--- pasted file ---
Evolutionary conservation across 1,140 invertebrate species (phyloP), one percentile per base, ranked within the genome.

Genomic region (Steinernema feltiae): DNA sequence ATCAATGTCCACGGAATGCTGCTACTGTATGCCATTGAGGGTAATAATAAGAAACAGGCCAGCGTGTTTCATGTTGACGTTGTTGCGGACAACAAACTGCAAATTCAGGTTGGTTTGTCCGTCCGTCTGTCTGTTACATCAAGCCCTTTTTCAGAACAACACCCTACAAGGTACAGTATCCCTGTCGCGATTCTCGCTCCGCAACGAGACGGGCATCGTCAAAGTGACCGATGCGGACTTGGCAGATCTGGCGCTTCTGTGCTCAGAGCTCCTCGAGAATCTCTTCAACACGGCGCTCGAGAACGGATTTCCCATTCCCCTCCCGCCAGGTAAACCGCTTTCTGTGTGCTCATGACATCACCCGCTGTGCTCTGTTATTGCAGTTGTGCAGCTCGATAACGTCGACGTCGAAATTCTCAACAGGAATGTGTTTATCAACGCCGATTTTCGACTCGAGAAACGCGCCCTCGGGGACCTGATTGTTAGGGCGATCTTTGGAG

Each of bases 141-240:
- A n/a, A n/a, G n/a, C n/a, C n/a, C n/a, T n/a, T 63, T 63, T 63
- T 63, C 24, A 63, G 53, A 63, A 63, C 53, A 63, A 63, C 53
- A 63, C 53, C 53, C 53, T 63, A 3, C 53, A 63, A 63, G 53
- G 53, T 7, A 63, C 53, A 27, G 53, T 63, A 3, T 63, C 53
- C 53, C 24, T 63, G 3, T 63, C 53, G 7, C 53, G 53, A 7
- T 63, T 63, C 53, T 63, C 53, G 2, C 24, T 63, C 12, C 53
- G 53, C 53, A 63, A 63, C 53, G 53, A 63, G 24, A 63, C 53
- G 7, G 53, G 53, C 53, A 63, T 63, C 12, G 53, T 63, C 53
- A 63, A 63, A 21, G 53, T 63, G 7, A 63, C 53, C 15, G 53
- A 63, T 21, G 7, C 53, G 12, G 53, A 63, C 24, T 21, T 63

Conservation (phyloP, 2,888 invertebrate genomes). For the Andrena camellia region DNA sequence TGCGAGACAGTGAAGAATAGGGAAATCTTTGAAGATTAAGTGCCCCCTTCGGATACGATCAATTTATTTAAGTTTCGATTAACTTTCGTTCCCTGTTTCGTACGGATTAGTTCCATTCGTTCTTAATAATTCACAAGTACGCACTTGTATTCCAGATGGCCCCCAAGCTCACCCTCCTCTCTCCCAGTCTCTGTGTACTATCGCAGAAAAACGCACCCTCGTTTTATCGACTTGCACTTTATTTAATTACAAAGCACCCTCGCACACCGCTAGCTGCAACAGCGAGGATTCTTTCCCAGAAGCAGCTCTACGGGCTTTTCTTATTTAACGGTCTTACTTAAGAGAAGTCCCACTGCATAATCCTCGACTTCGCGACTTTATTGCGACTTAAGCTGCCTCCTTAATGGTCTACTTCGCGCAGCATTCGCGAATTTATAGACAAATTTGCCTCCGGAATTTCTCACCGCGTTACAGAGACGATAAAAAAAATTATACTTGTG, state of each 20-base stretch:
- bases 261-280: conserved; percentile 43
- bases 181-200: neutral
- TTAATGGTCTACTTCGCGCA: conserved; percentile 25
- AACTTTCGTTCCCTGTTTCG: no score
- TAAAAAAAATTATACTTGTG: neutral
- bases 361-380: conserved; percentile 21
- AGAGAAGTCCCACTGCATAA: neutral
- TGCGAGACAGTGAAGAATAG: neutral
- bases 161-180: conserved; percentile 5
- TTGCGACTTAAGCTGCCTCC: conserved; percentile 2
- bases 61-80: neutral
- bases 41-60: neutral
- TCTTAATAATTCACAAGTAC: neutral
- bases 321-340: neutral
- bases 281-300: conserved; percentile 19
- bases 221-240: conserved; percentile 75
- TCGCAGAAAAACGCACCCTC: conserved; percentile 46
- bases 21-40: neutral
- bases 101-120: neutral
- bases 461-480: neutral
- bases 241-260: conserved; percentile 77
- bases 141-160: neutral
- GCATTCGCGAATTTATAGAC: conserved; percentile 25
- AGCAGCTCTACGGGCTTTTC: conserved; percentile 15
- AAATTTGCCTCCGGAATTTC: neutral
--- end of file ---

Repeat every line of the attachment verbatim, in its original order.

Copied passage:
Evolutionary conservation across 1,140 invertebrate species (phyloP), one percentile per base, ranked within the genome.

Genomic region (Steinernema feltiae): DNA sequence ATCAATGTCCACGGAATGCTGCTACTGTATGCCATTGAGGGTAATAATAAGAAACAGGCCAGCGTGTTTCATGTTGACGTTGTTGCGGACAACAAACTGCAAATTCAGGTTGGTTTGTCCGTCCGTCTGTCTGTTACATCAAGCCCTTTTTCAGAACAACACCCTACAAGGTACAGTATCCCTGTCGCGATTCTCGCTCCGCAACGAGACGGGCATCGTCAAAGTGACCGATGCGGACTTGGCAGATCTGGCGCTTCTGTGCTCAGAGCTCCTCGAGAATCTCTTCAACACGGCGCTCGAGAACGGATTTCCCATTCCCCTCCCGCCAGGTAAACCGCTTTCTGTGTGCTCATGACATCACCCGCTGTGCTCTGTTATTGCAGTTGTGCAGCTCGATAACGTCGACGTCGAAATTCTCAACAGGAATGTGTTTATCAACGCCGATTTTCGACTCGAGAAACGCGCCCTCGGGGACCTGATTGTTAGGGCGATCTTTGGAG

Each of bases 141-240:
- A n/a, A n/a, G n/a, C n/a, C n/a, C n/a, T n/a, T 63, T 63, T 63
- T 63, C 24, A 63, G 53, A 63, A 63, C 53, A 63, A 63, C 53
- A 63, C 53, C 53, C 53, T 63, A 3, C 53, A 63, A 63, G 53
- G 53, T 7, A 63, C 53, A 27, G 53, T 63, A 3, T 63, C 53
- C 53, C 24, T 63, G 3, T 63, C 53, G 7, C 53, G 53, A 7
- T 63, T 63, C 53, T 63, C 53, G 2, C 24, T 63, C 12, C 53
- G 53, C 53, A 63, A 63, C 53, G 53, A 63, G 24, A 63, C 53
- G 7, G 53, G 53, C 53, A 63, T 63, C 12, G 53, T 63, C 53
- A 63, A 63, A 21, G 53, T 63, G 7, A 63, C 53, C 15, G 53
- A 63, T 21, G 7, C 53, G 12, G 53, A 63, C 24, T 21, T 63

Conservation (phyloP, 2,888 invertebrate genomes). For the Andrena camellia region DNA sequence TGCGAGACAGTGAAGAATAGGGAAATCTTTGAAGATTAAGTGCCCCCTTCGGATACGATCAATTTATTTAAGTTTCGATTAACTTTCGTTCCCTGTTTCGTACGGATTAGTTCCATTCGTTCTTAATAATTCACAAGTACGCACTTGTATTCCAGATGGCCCCCAAGCTCACCCTCCTCTCTCCCAGTCTCTGTGTACTATCGCAGAAAAACGCACCCTCGTTTTATCGACTTGCACTTTATTTAATTACAAAGCACCCTCGCACACCGCTAGCTGCAACAGCGAGGATTCTTTCCCAGAAGCAGCTCTACGGGCTTTTCTTATTTAACGGTCTTACTTAAGAGAAGTCCCACTGCATAATCCTCGACTTCGCGACTTTATTGCGACTTAAGCTGCCTCCTTAATGGTCTACTTCGCGCAGCATTCGCGAATTTATAGACAAATTTGCCTCCGGAATTTCTCACCGCGTTACAGAGACGATAAAAAAAATTATACTTGTG, state of each 20-base stretch:
- bases 261-280: conserved; percentile 43
- bases 181-200: neutral
- TTAATGGTCTACTTCGCGCA: conserved; percentile 25
- AACTTTCGTTCCCTGTTTCG: no score
- TAAAAAAAATTATACTTGTG: neutral
- bases 361-380: conserved; percentile 21
- AGAGAAGTCCCACTGCATAA: neutral
- TGCGAGACAGTGAAGAATAG: neutral
- bases 161-180: conserved; percentile 5
- TTGCGACTTAAGCTGCCTCC: conserved; percentile 2
- bases 61-80: neutral
- bases 41-60: neutral
- TCTTAATAATTCACAAGTAC: neutral
- bases 321-340: neutral
- bases 281-300: conserved; percentile 19
- bases 221-240: conserved; percentile 75
- TCGCAGAAAAACGCACCCTC: conserved; percentile 46
- bases 21-40: neutral
- bases 101-120: neutral
- bases 461-480: neutral
- bases 241-260: conserved; percentile 77
- bases 141-160: neutral
- GCATTCGCGAATTTATAGAC: conserved; percentile 25
- AGCAGCTCTACGGGCTTTTC: conserved; percentile 15
- AAATTTGCCTCCGGAATTTC: neutral